Welcome to the scenic valley of Samahni (Azad Jammu & Kashmir). A valley which is guarded by high mountains on all sides, offers breathtaking and mesmerising natural scenes to its visitors, waterfalls come down mountain slopes as well as streams and nalas* of crystal clear waters. The mountains across the whole valley dressed in jungles of pine trees add an extra touch to the stunning view. The valley holds a peaceful and tranquil atmosphere with pollution free environment from one end to the other.

The entire valley of Samahni, is approximately 35 km long and 8 km wide, stretching from Chawlian to Behmla in the West. It is located 17km in the North of Bhimber City and 30km in the North-East of Mirpur.

The valley's inhabitants are simple, peace-loving and law abiding. Theft, burglary and violent crimes are very low which reflects the very nature of the general population in the Valley.
The majority of the households are in one way or another associated with agriculture, growing mainly wheat and maize crops. A large majority of the working population serve in different walks of life, including Armed Forces of Pakistan, some have also been attracted to foreign countries in search of a better future.

Samahni, the valley, has benefited from sub-division status since 1992, when Sardar Sikandar Hayat Khan the then Prime Minister of Azad-Jammu and Kashmir announced this long-overdue decision, making it 3rd sub-division of district Bhimber.

The natural splendour of valley Samahni and surrounding mountains has been acknowledged by many European travellers, who always had a surprised encounter with the lush green jungles of Jandichontra summits while travelling on the Moghul road to visit Kashmir. We have given references of some of these encounters in the history page, but here we would like to present an account of French Physician Bernier Francois who travelled with emperor Aurangzaib almost 350 years ago in 1665. From Bhimber he followed his journey at night time; a day after the emperor had left for Kashmir. Upon reaching the Jandichontra hill tops he was astonished to find himself in the middle of the pine forest and was equally overwhelmed by the unexpected transformation in the climate. He has summed up his feelings in this very interesting paragraph of his book 'The travel in the Moghul Empire.'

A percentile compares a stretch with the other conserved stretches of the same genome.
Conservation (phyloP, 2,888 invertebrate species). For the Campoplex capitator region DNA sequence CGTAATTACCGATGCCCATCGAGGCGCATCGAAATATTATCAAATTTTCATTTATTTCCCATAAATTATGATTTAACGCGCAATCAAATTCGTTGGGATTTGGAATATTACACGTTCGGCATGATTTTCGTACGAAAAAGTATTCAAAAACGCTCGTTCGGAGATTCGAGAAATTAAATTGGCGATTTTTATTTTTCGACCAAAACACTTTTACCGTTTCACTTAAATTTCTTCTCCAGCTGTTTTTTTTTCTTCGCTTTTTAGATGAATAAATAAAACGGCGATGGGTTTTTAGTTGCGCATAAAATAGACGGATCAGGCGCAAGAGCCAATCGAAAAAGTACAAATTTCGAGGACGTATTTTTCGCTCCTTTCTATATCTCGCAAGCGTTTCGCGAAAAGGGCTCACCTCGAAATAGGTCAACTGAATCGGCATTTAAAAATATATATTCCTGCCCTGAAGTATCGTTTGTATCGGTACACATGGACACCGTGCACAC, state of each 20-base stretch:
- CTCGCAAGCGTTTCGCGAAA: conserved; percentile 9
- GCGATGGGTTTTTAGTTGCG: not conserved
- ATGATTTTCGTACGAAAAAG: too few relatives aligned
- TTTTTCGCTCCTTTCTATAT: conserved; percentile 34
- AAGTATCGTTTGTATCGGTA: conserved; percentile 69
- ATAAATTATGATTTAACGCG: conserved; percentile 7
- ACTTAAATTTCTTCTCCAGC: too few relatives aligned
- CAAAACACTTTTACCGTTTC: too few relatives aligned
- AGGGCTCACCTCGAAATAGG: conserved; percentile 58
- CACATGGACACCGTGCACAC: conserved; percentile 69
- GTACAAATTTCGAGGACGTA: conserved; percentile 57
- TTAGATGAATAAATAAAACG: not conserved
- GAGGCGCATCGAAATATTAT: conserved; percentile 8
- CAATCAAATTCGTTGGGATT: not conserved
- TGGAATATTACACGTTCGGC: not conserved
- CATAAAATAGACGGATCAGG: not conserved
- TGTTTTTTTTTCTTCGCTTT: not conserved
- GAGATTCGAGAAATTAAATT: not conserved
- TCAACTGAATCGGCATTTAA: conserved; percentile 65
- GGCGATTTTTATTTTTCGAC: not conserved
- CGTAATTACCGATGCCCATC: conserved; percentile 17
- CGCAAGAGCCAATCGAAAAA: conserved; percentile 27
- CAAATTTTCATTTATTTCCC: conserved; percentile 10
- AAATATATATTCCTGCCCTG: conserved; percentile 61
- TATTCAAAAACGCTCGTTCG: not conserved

“In respect then to the route from Bember (Bhimber) I was surprised to find myself, on the very first night transported on a sudden, from a torrid to a temperate zone, for we had no sooner scaled that frightful wall of the world, I mean the lofty ,steep ,black and bare mountain of Bember and begun the descent on the other side, than we respired a pure, mild and refreshing air. What surprised me still more was to find myself as it were transferred from India to Europe. I almost imagined myself in the mountains of Auvergne in a French forest of fir, green oak, elm and plane trees and could not avoid feeling strongly the contrast between this scene and the burning fields of Hundustan, which I had just quitted and where nothing of the kind is seen”.

A view of a beautiful pine forest in the Jandichontra area.


According to 1998 census = 94,935 ...
  • Estimated population in 2007 = 1,17000 (Based upon district Bhimbers annual population growth rate of 2.6%)
  • Sub-division Samahni represents 31% of district Bhimbers population and 3.19% of Azad Kashmirs total population


The majority of the inhabitants speak Pahari, with some punjabi influence. Urdu is still spoken and understood among the villagers, however, not so commonly as pahari.

Union Councils

There are currently five union councils in the sub-division, which are recognised by the following names: 1. Bandala 2. Samahni 3. Chowki 4. Poona 5. Dal Khamba